Diagramming Robust AI
dk at parka.winternet.com
Mon Mar 30 13:46:40 EST 1998
In comp.lang.forth Bart Lateur <bart.mediamind at tornado.be> wrote:
: Of course, since then, an "official" 4th generation of languages was
: created, which is, err.... either database query (like SQL), Prolog like
: languages, or maybe even something else (natural query language?).
To me the everyday meaning of "Fourth Generation Language" was stuff
like dBase or SQL; i.e. special purpose and even application-specific
languages. Except for SQL, these seemed to me to be hokey, proprietary
things more like a collection of library routines tied together by
yet another "basic-like" language. Naughty, naughty trade-rags and
But there were a lot of good, innovative and powerful languages too,
that never got distinguished as "generations":
Besides machine code, assembly languages and the COBOL-FORTRAN-ALGOL
crowd, there were and are other languages that are both general and
vastly more expressive. Lisp comes to mind (late '50's?). Also APL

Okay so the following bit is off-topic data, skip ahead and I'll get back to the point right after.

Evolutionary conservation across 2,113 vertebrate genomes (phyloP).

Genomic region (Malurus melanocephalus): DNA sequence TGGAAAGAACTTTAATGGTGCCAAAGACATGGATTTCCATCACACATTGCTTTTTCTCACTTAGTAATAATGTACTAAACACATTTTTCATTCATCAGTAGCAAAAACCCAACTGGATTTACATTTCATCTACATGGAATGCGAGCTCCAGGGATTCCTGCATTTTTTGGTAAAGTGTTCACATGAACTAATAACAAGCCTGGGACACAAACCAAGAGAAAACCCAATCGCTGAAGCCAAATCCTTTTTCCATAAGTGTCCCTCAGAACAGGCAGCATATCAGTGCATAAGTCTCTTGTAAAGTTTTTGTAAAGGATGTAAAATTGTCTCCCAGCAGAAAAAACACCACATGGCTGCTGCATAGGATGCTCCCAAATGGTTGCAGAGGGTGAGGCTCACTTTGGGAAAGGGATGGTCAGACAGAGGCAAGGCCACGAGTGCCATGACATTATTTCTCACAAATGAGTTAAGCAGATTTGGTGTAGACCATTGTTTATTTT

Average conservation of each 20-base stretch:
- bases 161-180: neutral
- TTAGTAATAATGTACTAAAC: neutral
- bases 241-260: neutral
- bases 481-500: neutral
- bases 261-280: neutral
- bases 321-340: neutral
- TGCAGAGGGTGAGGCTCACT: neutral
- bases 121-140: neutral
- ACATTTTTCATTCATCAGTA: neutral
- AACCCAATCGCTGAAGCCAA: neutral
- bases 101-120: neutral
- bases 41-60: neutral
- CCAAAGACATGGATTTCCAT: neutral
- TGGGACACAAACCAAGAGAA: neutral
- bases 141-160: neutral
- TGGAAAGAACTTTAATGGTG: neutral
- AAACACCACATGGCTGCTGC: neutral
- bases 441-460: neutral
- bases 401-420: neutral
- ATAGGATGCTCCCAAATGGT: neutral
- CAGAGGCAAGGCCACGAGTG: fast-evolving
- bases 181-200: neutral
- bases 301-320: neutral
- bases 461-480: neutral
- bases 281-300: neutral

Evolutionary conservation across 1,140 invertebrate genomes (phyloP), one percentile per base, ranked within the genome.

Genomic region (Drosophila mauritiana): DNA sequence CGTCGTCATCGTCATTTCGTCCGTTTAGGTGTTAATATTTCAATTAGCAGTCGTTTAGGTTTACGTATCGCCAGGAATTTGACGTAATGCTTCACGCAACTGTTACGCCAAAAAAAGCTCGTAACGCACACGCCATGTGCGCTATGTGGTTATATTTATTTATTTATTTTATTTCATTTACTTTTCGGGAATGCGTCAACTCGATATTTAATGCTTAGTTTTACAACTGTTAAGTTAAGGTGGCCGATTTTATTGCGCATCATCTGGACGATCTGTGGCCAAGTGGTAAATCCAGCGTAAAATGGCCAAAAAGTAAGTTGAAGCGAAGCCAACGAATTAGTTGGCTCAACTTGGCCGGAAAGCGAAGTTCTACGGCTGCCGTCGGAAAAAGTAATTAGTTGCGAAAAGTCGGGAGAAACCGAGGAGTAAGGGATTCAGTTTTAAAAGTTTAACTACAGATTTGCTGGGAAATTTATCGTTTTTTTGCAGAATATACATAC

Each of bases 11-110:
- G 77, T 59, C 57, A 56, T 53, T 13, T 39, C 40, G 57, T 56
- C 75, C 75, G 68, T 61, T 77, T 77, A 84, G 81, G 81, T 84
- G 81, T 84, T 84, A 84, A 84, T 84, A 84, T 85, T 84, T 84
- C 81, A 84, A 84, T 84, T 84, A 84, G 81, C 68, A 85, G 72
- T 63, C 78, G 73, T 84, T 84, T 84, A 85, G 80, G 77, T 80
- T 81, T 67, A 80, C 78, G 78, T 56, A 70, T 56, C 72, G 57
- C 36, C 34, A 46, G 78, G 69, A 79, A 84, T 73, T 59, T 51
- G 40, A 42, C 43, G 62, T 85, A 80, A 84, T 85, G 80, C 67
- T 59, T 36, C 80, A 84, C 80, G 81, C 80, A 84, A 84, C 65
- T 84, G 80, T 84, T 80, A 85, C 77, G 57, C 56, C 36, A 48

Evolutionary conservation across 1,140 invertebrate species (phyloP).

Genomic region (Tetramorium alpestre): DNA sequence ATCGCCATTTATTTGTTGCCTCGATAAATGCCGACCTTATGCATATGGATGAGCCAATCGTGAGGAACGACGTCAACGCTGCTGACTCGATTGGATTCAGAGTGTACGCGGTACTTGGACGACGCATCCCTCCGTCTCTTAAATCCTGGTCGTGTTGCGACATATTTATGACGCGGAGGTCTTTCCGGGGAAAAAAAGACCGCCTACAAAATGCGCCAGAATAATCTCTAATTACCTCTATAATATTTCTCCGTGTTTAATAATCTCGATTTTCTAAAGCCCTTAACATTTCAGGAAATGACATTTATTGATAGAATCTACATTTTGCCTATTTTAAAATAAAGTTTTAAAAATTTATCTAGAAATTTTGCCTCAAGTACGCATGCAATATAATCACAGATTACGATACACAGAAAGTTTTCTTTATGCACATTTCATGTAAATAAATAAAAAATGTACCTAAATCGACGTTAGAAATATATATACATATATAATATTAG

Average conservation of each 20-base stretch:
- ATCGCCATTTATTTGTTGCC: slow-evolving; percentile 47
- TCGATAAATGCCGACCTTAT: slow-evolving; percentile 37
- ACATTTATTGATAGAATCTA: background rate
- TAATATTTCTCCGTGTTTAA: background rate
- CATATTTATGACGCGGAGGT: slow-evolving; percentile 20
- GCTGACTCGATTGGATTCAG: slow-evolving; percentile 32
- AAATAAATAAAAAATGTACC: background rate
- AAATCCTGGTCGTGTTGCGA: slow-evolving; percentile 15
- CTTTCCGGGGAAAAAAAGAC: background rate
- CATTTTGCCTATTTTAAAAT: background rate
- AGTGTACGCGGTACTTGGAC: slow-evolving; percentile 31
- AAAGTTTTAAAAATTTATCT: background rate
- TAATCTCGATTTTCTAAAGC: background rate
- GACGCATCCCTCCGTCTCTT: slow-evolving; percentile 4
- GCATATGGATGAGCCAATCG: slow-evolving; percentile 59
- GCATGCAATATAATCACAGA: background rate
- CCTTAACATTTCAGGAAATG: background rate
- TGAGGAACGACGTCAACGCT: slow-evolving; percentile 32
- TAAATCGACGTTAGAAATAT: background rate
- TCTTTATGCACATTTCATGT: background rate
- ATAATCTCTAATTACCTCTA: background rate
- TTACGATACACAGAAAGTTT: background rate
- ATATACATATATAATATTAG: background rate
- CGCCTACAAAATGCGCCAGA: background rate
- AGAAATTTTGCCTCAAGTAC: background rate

showed up in the 60's, and SNOBOL as well. All very different and
very powerful languages.
What's weird about Forth is the relatively seemless connection it
provides from the human programmer to the hardware itself. Another
oddity is that it abstracts away the notion of "paramter passing"
because it's not actually necessary: much of the time it's just
So while Forth was a huge leap forward when it was created, it was also
a much more primitive language -- primitive in the sense of being
closer to the machine. Forth achieves its power from its profound
simplicity, like unix did later, except that Forth takes this a
couple orders of magnitude further down.
I sometimes wonder what computing would be like had Forth been
discovered/invented much earlier. Traditional assembly language
could be dispensed with. Batch environments would be for running
payroll, NOT for doing development work. Development work would be
fast and interactive, even on quite primitive hardware.
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